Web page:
(mis)remembering Marnie

By | 1 May 2015

a painted port, red sky, shrill, hysterical,
a twisted universe on a sloping street and at the end –
in the distance – skewed perspective and crudely painted ships,
their imaging a child’s. I remember it as odd, dislocated,
and more, it appeared suddenly, out of nowhere, shocking
and surreal. Everything else believable as movies go, conventional:
blonde-haired heroine, Marnie, shorty-coats and horse riding
and blue suits and rooms of books and cocktails at the country club,
but oddly, in the midst of it, James Bond pulls up in a sports car
on that strange, painted street. What was that about? (Was he James
Bond then?). Red I think, the car, or steel blue, again, a sudden insertion –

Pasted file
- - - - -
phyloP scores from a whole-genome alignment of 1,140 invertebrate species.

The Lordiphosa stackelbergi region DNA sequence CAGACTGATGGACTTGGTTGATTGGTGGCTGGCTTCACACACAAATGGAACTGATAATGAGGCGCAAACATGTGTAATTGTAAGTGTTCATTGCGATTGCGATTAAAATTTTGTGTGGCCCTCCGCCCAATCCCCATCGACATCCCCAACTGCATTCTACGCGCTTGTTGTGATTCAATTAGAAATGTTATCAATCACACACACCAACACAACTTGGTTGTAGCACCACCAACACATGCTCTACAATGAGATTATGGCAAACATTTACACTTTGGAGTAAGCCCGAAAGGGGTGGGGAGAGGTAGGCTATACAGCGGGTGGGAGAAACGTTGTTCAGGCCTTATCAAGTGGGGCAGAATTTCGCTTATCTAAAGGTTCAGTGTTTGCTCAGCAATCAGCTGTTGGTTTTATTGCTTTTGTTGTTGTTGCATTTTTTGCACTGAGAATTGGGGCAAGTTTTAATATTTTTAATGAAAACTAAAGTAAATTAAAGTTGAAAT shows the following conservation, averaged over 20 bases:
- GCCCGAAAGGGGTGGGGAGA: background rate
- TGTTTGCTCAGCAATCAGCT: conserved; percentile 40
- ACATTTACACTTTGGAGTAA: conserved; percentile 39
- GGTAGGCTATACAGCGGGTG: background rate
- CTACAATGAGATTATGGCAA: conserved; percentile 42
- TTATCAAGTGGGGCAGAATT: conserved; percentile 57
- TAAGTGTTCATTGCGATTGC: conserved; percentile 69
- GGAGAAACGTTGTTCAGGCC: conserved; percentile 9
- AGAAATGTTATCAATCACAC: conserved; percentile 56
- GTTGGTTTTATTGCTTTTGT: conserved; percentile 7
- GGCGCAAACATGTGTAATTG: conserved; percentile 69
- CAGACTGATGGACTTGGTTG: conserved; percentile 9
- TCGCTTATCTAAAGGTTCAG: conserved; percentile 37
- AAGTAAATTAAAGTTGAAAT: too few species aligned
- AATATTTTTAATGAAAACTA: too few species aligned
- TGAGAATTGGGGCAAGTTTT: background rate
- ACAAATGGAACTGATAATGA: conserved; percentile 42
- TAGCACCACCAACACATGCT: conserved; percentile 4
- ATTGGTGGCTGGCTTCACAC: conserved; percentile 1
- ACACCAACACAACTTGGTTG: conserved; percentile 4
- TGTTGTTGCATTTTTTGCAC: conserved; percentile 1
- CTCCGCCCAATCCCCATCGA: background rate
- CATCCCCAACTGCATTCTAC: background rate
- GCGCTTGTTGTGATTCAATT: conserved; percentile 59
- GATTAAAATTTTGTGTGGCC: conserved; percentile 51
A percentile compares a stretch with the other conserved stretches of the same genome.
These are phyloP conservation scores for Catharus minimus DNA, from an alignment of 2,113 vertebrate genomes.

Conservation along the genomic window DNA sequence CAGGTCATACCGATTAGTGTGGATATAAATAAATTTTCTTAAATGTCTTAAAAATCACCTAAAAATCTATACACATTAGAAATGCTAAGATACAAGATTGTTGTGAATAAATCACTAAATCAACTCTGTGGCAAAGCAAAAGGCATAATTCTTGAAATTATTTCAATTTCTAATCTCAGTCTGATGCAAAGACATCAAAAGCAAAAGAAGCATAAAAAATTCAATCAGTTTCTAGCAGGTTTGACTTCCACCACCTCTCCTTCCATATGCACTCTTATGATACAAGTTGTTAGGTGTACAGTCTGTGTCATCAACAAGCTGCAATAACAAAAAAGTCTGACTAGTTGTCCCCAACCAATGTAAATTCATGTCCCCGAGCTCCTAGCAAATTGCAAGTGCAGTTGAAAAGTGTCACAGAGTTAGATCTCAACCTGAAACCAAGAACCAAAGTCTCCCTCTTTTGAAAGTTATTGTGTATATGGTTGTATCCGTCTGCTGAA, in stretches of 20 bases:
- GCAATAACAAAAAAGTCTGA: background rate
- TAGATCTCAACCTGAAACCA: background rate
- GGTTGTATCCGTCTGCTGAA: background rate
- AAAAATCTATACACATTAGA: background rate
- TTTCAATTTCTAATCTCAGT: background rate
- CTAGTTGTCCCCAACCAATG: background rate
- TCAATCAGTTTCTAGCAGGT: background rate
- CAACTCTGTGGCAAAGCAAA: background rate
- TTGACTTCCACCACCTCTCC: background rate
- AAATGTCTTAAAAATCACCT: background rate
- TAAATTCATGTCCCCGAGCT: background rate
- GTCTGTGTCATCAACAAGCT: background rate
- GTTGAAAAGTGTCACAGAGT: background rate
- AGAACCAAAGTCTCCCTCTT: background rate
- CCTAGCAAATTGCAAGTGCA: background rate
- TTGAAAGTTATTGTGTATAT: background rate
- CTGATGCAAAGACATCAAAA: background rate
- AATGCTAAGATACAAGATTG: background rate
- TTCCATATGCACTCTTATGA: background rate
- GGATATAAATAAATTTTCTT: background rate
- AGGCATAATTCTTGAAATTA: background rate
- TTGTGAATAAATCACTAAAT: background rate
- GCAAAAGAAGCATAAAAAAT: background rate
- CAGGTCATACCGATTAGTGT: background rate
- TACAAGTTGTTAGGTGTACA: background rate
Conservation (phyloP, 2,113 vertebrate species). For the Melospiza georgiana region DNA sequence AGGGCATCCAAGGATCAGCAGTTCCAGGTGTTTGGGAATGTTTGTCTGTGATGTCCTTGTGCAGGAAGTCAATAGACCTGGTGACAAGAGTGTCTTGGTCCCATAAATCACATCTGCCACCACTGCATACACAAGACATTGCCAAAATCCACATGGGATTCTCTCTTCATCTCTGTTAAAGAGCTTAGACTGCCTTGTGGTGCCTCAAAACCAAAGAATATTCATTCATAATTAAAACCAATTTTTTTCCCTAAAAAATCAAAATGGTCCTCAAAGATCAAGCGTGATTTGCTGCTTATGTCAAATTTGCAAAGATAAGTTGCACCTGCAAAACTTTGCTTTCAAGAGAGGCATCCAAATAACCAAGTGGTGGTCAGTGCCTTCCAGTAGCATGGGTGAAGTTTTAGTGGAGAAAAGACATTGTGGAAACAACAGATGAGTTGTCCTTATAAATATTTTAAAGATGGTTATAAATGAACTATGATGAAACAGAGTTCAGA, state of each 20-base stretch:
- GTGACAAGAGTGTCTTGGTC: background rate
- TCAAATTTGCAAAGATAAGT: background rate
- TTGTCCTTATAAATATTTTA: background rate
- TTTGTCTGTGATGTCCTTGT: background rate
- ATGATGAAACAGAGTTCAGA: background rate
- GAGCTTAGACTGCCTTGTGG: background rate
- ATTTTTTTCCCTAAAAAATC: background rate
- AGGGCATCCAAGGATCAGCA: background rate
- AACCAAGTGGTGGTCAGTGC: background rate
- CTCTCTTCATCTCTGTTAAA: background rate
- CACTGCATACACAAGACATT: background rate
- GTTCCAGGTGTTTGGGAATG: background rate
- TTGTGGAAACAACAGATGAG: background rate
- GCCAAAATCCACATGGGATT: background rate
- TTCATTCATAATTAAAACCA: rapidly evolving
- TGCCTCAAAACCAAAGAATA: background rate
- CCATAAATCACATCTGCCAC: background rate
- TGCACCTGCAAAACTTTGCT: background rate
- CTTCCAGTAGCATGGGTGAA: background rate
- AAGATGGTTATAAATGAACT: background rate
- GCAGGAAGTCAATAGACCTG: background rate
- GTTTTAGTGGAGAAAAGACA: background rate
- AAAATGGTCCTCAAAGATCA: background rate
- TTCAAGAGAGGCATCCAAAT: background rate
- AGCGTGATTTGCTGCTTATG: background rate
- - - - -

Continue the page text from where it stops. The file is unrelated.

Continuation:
inexplicable – onto a noxious dream set. Was Bond the shrink?
Someone was, and he worked ponderously, to unravel the cause
of it all. (Maybe Leo G. Carroll?). But anyway, he, James Bond,
drove a smart convertible and pulled up in a street of cobbles
and ropes and pulleys and cries of seagulls, the salty noise of the docks,
a cliché of form – the point I suppose – the contrast, a world
of the hysterical past, the locked past, but entrance to the present,
and to the future, for Marnie, now dishevelled, still blonde, stricken.
But bounding up the stairs and thumping on a locked door,
Bond found her mother, another damaged creature, remembering,
then telling of sex; Marnie on a sailor’s knee, perhaps many sailors,
and very strange weather, like a horse on its head.

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